FOR IMMEDIATE RELEASE:
Date: February 3, 2015
From: Dunedin Fine Art Center
Contact: Christine Renc-Carter @ 727.298.DFAC, x239
For lovers of color theory and paint mixing (and who isn’t!), three upcoming opportunities at the Dunedin Fine Art Center are going to be hard to beat. You may just want to mix them all together! DFAC’s award-winning faculty member Melissa Miller Nece has been sharing her knowledge of Michael Wilcox’s School of Color as a registered instructor for years. This year, Michael himself is making a trip from England to present two seminars at the Dunedin Fine Art Center on February 21st and 22nd. Follow that up with Melissa’s own 2 day workshop March 14th and 15th and you’ll be able to call yourself a color expert too!
Saturday, February 21st from 10 am – 4 pm, Michael Wilcox will be presenting Color & the Artist. Artists, craft-workers, designers, interior decorators and all who use color in their work or leisure, will find that this seminar will impart a full understanding of all aspects of color mixing. The basics of color harmony & contrast will also be covered as will the selection of suitable materials and their use. Topics will include the mixing of greens, the colors of shadows, mixing grays, employing the colors of nature and making full use of complementary colors.
Sunday, February 22nd from 10 am – 4 pm Michael Wilcox will be presenting Glazing – Techniques of the Old Masters. Early masters, such as Rembrandt, applied multiple layers of transparent paint to produce the deep, glowing hues and darks which typify their work, darks which seethed with hidden colour. The range of rich colours employed by these earlier painters gave a mysterious depth and intensity to their work, a richness and luminosity which only the glazing technique can give. For artists, crafts-workers, students, and those who appreciate fine art, this seminar will equip today’s artist with the techniques of glazing developed by the Masters. Lessons from the past brought fully up to date.
Cost is $100 for 1 seminar or sign up for both at $175. To register or for more information, contact: Barbara at 727-539-8901 or Barbara.email@example.com PLEASE NOTE: Registration for these two workshops is directly with the School of Color and NOT handled through DFAC.
Color Mixing Made Easy with Melissa Miller Nece will be held on Saturday, March 14th and Sunday, March 15th 9:00 am – 4:00 pm. The Wilcox method saves money on paint and time in finding the color you need! This workshop features an introduction to color theory, video presentation and hands on exercises. Discussion will also include lightfastness, color schemes, and literal/interpretive use of color. The length of this two-day workshop allows for an in-depth follow-up to Michael Wilcox’s 1 day seminars in February. The fee is $160 for DFAC members and $190 for non-members. Materials fee of $10 is paid directly to the instructor. Registration for Color Mixing Made Easy is available on the DFAC website at www.dfac.org , via phone at 727.298.DFAC or in person at the Dunedin Fine Art Center – 1143 Michigan Blvd. – Dunedin, FL 34698.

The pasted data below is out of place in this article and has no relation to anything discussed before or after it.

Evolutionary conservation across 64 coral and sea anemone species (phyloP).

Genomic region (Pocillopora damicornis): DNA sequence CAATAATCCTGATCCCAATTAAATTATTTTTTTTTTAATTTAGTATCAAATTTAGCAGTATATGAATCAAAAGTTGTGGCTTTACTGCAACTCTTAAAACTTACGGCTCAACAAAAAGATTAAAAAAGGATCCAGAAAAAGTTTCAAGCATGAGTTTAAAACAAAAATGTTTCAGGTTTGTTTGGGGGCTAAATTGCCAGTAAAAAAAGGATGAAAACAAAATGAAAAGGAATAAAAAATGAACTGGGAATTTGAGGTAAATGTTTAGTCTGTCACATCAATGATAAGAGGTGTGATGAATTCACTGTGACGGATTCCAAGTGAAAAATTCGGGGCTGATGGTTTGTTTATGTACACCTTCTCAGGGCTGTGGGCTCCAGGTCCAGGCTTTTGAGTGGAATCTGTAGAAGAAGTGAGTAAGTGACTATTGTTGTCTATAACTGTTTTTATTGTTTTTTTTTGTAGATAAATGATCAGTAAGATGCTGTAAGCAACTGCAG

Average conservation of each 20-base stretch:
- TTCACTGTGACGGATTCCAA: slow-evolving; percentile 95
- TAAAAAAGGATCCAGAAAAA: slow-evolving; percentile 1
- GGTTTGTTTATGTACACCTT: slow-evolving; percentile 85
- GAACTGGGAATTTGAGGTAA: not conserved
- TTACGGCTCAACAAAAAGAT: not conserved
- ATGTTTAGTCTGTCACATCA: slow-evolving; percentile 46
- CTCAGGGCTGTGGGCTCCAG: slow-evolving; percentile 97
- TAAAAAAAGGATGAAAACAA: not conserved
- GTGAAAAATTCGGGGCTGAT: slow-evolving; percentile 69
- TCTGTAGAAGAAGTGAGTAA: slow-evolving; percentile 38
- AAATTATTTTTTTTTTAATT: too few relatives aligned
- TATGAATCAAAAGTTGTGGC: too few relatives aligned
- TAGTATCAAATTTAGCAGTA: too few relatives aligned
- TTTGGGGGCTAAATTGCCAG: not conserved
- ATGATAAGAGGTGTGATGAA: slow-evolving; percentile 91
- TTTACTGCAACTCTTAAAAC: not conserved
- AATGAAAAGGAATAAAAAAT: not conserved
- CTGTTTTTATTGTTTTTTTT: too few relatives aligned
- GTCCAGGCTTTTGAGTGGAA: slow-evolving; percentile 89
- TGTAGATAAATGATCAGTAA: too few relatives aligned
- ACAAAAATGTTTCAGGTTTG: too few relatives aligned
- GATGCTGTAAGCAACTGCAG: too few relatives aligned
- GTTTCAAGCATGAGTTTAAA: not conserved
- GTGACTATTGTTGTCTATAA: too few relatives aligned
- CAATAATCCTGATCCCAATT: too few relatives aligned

Melissa Miller Nece is a frequent prize winner in state, national and international shows. She is a Signature Member of and Ways and Means Director for the Colored Pencil Society of America. She has also been a board member of the Professional Association of Visual Artists (PAVA) and the Miniature Art Society of Florida, and is a member of the Florida Artist Group. She holds a BFA in painting from Lake Erie College and has been teaching at DFAC since 1990. Her work is represented in numerous private and corporate collections
ABOUT THE SCHOOL OF COLOR
The School of Colour was established in order to remove much of the confusion which surrounds this elusive subject. Vast numbers use color in their work and recreation, yet we rely on information which is often outdated and inaccurate.
The ‘three primary system’ for example, was invented in the late 1700s and has been causing confusion to those mixing color ever since. In 1986 we invented and published the ‘Split Primary System’ as the first accurate guide to color mixing. This was incorporated into our ‘Colour Bias Wheel’.
Our ideas on color harmony and contrast also rely heavily on the past, leading to a situation where few using color do so with confidence. Ever since we allowed the ‘Colour Man’ to produce our paints we have moved away from a clear understanding of our materials and use expensive colorants which often fade or darken. It is easy to see why such confusion exists and is added to year by year. The artist, craft-worker and others who use color need to get on with their creative work; they simply do not have the time to sort out fact from fiction.
We have made that time available and have carried out detailed research over many years. By attempting to bring art and science together again we hope to remove the many myths and confusions which surround the subject and replace them with sound information. The first time that art and science came together led to the Renaissance, the second time to the Impressionist era. What amazing work could come from a third and long overdue meeting?